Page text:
Breitling's Historic Chronograph Watches: Cosmonaut and Cadet

Breitling's Historic Masterpieces: Cosmonauts and Cadet

Breitling is a watch manufacturer with deep ties to the sky, as can be seen from its logo of wings extending large on both sides of the letter B.

Soon after its founding, Breitling demonstrated its technical expertise by making precision watches for air forces and pilots.

Today I would like to introduce a model that has left a significant mark on Breitling's history.

[Breitling's History]

Breitling is a watch manufacturer founded in 1884 in the Swiss mountain village of Saint-Imier.
Nowadays, the company sponsors air shows and races, so many people probably have the vague image of it as a "watch closely related to the aviation."

In fact, the first products that Breitling made were highly specialised precision instruments such as pocket watches for pilots and cockpit equipment.

Later, they released a wristwatch-type chronograph equipped with a 30-minute counter, which marked the beginning of their aggressive development of watches for aviation, and they began to forge their own unique path.

Breitling had developed close ties with pilots during the development of the watch, and in 1936 the Royal Air Force decided to adopt it as the official military watch.

Then, in 1952, Breitling created the Breitling Navitimer , a chronograph equipped with an aviation slide rule.

With this announcement, Breitling began supplying cockpit clocks to major airlines around the world.

After World War II, the world's attention shifted from Earth to space, driven by the space race between the United States and the Soviet Union. Breitling was one of the first to recognize this trend and began developing watches that could be used in space. It was around this time that the Cosmonauts were born.

This is just a brief overview of Breitling's history, but even just this alone shows that it is a brand that continues to innovate without stopping even as the times change.

Now let's take a look at the Cosmonaut and Cadet, two innovative watches that are still loved by many fans today.

[Navitimer Cosmonaut]

May 24, 1962.

News spread around the world that American astronaut Scott Carpenter had boarded the Aurora 7 capsule and orbited the Earth three times.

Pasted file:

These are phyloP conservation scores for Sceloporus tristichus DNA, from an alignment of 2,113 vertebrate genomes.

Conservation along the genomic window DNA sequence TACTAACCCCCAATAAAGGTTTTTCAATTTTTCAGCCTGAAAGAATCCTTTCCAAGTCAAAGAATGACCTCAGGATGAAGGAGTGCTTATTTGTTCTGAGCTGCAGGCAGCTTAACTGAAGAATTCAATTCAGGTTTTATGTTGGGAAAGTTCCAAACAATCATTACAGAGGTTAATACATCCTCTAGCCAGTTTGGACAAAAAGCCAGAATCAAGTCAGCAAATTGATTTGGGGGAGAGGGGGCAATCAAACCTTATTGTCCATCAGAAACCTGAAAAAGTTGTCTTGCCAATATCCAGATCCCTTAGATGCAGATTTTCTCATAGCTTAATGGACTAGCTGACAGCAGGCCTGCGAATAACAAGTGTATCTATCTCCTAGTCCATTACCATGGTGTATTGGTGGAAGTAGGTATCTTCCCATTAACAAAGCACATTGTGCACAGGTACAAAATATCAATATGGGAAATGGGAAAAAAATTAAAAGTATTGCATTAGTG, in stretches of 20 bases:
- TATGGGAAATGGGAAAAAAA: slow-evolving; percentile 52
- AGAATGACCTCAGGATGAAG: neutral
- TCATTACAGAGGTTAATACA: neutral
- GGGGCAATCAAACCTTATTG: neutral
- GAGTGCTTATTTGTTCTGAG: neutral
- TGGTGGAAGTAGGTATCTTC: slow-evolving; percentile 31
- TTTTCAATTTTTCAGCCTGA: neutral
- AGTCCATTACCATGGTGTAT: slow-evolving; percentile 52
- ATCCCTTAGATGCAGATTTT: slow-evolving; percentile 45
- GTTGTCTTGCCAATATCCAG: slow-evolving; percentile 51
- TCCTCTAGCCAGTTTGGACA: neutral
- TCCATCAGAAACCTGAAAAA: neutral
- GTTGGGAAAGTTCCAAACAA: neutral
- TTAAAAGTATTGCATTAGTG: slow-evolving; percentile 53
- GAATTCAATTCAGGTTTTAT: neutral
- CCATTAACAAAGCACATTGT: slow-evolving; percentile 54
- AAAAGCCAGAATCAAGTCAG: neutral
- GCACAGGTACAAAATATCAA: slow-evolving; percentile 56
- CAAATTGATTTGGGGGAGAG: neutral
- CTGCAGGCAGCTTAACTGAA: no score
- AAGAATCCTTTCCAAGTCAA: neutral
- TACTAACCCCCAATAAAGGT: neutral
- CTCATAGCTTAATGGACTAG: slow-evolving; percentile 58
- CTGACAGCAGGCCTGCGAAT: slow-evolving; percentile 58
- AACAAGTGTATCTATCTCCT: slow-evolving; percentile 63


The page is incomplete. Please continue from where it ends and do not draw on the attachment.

The time was the height of the space race between the United States and the Soviet Union.
The United States, which had fallen behind the Soviet Union from the very start, was devoting all its national energy to completing a successful program to send humans into Earth orbit and return them safely.

This project was Project Mercury.

Named after Mercury, the Roman god of travel, the project involved an estimated 2 million people.

Just a few weeks after the success of this mission, America announced its manned mission to the moon, the Apollo program. As humans took this small, yet huge step into the vastness of space, the astronauts were wearing Breitling watches.

The watch that astronaut Scott Carpenter wore during the flight was a Breitling Navitimer, a 24-hour watch. This watch supported Scott's flight in the darkness of space, where there is neither day nor night. The Navitimer he wore at the time later became known as "the first chronograph in history to be used in space."

This Breitling watch, which has been a part of this great human achievement, was given the name "Cosmonaut" because of the way it went into space.

To make it comfortable to use in space, where it is difficult to tell time, and above all to support the flight of astronauts, we designed a watch with a hand-wound movement and a dial that can display 24 hours. These two elements remain exactly as they were in the 1962 model when Scott flew, and are still used in the design of Cosmonauts today.

This is the same model of Cosmonaut that was worn during the space flight.

The story behind the 24-hour clock

One of the major features of Breitling's Cosmonauts is the design of the dial with a 24-hour display. With the proliferation of digital watches, I don't think people think much about the 12-hour and 24-hour display, but there are only a few analog dial watches with a 24-hour display, so they were a rare product. It is no exaggeration to say that this function was created to meet the needs of military personnel, such as pilots, rather than general watch fans.